Wallenberg grant for research on aggression
How is aggression controlled in the brain and what methods can we use to influence it? These are some of the questions that Christian Broberger, professor of neurochemistry, hopes to get answers to during a five-year project that now receives SEK 20.4 million from the Knut and Alice Wallenberg Foundation.
“It is a fantastic opportunity to focus on our research and be able to give us a really challenging project. We are extremely happy for the trust that the Knut and Alice Wallenberg Foundation has shown us,” says Christian Broberger, professor of neurochemistry at the Department of Biochemistry and Biophysics, Stockholm University.
The project “Network organization and dynamic control of aggression in the brain, from individual confrontations to behavioral expressions over the life cycle”, which consists of four subprojects uses mice to investigate and identify the dynamic interactions in the brain that create aggression over different time periods - immediately during a confrontation between different individuals, how a personality changes when circumstances so require and during the development of an adult individual.
“In recent years, we have learned a lot about which nerve cells in the brain are involved in aggression and other social behaviors”, says Christian Broberger. “We have begun to understand the ‘architecture’ of the brain, but like all behaviors, aggression has dynamic qualities: an aggressive period occurs in a certain context and is triggered by specific stimuli. It does not last forever but ceases after a short or long time. And it is not always constant throughout life how aggressive an individual is but it can vary.”
Enable new treatment strategies
In this project, the research group will investigate what is happening in the brains of two mice that meet in an aggressive confrontation. Is the activity different between the dominant and the subordinate animal? What mechanisms in the brain can stop an ongoing attack? They also want to find out why female females who are not normally aggressive switch to an aggressive personality when they have newborn pups. How is the brain rearranged and what happens when the cubs grow up and the mother returns to her non-aggressive behavior? Through this, the researchers hope not only to understand the phenomenon of maternal aggression but also to gain general insight into how individuals under certain conditions can gain access to a pattern of behavior that they otherwise do not usually show.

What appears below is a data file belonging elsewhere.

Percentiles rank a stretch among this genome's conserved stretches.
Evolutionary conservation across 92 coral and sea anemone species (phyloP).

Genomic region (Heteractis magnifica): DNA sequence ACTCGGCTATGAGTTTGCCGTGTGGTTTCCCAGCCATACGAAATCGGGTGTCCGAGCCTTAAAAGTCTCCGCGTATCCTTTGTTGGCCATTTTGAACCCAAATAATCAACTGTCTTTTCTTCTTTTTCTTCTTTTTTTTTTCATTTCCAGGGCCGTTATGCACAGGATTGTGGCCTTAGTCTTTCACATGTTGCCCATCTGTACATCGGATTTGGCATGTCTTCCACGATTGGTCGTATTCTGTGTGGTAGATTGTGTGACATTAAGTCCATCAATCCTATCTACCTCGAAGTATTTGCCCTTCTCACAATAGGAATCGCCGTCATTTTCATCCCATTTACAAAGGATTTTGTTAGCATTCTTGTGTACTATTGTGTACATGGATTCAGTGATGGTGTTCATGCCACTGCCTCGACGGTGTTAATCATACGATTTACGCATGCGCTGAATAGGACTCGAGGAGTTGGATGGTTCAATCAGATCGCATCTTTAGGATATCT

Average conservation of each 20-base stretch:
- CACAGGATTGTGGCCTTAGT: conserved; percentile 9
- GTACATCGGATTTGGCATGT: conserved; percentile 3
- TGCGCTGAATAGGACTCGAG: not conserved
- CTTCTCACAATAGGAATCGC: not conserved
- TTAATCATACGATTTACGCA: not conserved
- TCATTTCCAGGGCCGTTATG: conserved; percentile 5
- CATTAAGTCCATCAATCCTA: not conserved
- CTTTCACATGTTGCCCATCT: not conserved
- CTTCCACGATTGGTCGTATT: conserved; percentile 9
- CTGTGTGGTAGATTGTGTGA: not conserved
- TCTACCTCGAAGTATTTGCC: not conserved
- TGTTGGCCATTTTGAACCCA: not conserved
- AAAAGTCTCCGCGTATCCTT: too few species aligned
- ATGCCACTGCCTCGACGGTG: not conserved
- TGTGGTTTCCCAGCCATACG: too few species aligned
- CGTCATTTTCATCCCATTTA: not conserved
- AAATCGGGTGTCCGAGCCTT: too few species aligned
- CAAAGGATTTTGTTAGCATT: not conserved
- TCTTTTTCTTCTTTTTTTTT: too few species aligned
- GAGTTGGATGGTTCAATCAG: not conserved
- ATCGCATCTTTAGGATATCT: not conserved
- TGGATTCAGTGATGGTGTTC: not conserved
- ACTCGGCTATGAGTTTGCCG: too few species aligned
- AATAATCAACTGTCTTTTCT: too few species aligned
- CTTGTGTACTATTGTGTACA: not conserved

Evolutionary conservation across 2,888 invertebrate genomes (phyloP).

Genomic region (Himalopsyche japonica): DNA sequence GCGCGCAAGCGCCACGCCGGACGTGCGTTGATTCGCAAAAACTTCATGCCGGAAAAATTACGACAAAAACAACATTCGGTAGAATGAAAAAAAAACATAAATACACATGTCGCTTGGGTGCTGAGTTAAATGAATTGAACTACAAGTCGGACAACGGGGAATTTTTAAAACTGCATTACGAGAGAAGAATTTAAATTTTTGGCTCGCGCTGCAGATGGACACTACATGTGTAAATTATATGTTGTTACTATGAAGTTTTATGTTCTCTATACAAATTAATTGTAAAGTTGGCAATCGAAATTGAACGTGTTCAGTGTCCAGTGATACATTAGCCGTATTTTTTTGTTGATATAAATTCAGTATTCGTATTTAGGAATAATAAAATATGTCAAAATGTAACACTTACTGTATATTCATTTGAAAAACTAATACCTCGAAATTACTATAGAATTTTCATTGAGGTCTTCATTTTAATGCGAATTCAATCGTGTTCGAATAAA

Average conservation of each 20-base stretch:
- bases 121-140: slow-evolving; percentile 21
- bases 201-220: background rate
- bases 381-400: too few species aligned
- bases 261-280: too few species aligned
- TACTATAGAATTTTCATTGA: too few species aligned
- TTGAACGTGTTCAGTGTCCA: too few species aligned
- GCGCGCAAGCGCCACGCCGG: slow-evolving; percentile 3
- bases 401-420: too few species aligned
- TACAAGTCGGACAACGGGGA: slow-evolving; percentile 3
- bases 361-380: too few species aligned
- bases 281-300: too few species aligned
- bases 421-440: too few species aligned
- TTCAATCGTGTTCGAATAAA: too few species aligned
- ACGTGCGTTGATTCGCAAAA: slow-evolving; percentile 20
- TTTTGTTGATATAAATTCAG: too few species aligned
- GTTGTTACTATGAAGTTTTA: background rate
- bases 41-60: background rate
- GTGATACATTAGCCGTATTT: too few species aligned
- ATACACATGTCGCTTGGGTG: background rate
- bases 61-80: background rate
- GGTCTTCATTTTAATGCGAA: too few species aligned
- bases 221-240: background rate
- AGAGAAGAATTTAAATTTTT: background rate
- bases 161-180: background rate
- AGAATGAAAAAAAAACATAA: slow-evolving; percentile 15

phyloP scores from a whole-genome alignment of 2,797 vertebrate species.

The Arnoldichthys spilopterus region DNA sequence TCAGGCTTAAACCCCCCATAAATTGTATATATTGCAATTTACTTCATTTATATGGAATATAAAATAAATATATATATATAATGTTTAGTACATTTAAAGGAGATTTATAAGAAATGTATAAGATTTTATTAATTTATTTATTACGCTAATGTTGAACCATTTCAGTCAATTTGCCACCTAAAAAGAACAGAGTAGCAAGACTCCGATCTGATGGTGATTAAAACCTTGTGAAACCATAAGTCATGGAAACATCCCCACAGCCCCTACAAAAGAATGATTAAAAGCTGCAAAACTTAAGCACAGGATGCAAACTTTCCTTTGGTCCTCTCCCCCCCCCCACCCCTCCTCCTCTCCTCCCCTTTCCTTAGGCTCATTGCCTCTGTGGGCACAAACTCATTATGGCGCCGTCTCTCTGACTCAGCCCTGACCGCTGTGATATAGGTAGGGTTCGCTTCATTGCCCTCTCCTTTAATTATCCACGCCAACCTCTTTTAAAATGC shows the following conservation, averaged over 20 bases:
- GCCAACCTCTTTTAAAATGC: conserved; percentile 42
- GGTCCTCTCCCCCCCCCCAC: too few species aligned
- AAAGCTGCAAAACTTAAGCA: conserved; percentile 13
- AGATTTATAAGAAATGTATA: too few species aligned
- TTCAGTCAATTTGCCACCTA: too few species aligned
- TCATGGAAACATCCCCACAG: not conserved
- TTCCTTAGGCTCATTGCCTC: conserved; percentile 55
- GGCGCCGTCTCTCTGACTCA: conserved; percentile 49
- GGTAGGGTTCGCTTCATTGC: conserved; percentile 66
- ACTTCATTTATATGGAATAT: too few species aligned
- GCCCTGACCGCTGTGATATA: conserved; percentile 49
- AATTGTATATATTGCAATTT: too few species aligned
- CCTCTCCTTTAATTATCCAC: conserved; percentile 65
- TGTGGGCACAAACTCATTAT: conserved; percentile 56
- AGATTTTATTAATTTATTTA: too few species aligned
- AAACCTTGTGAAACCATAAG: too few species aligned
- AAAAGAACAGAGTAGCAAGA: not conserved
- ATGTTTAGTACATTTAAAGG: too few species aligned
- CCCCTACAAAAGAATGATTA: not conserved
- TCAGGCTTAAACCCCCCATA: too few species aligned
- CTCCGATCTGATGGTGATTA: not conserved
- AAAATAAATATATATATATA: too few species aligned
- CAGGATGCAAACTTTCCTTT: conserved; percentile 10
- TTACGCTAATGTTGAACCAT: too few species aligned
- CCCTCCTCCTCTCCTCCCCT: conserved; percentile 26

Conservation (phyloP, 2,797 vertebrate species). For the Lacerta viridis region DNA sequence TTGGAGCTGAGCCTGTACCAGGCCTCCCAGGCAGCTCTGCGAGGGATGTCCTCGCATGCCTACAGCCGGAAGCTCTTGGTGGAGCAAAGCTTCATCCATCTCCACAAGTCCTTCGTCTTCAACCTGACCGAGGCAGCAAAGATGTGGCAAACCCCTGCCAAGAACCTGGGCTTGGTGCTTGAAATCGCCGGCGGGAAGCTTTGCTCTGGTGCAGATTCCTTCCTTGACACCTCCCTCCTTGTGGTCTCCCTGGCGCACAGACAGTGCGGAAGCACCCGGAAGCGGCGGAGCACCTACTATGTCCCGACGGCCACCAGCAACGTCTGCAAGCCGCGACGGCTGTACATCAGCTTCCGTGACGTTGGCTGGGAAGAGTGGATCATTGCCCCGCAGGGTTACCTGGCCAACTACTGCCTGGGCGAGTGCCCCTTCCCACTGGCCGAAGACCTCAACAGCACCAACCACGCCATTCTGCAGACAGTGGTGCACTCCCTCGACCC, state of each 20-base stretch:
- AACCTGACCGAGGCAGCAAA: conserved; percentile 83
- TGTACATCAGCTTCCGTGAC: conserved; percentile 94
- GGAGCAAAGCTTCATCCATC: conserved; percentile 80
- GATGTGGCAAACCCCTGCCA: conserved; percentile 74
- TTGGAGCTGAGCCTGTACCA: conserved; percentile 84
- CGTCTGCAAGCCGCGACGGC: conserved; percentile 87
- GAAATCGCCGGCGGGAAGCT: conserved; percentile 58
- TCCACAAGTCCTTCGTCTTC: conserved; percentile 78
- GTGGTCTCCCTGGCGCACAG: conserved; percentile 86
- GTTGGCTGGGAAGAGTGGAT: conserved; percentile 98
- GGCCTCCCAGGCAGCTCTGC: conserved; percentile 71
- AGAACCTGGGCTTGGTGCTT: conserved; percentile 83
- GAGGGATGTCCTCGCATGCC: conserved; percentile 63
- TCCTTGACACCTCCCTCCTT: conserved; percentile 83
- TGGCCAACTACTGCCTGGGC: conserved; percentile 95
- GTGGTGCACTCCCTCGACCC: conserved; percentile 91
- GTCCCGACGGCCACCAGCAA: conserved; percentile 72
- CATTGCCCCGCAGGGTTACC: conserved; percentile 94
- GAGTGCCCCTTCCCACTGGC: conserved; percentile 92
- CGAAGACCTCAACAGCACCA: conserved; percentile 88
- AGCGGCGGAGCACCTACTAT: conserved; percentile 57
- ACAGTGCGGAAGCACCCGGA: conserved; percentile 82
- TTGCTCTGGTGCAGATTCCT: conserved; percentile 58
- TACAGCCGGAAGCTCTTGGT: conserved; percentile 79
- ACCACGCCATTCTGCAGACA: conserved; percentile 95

The research project will run for five years and has now received a grant from the Knut and Alice Wallenberg Foundation of SEK 20.4 million. The results from this project can contribute new insights into how innate behaviors are organized and shaped in the brain, and how differences in the brain can give rise to different behavioral patterns.
“In addition to this important basic knowledge of the organization of the nervous system and how it drives our actions, we also hope to be able to contribute insights that can contribute to new treatment strategies for pathological aggression and violence,” says Christan Broberger. Today, there is a lack of effective therapeutic tools to deal with these conditions. We also believe that we will be able to understand more about how the brain works when it lives in a world with other brains – that which is part of being a social being.
Press realase by Knut and Alice Wallenberg Foundation:
Last updated: October 1, 2020
Source: Communications Office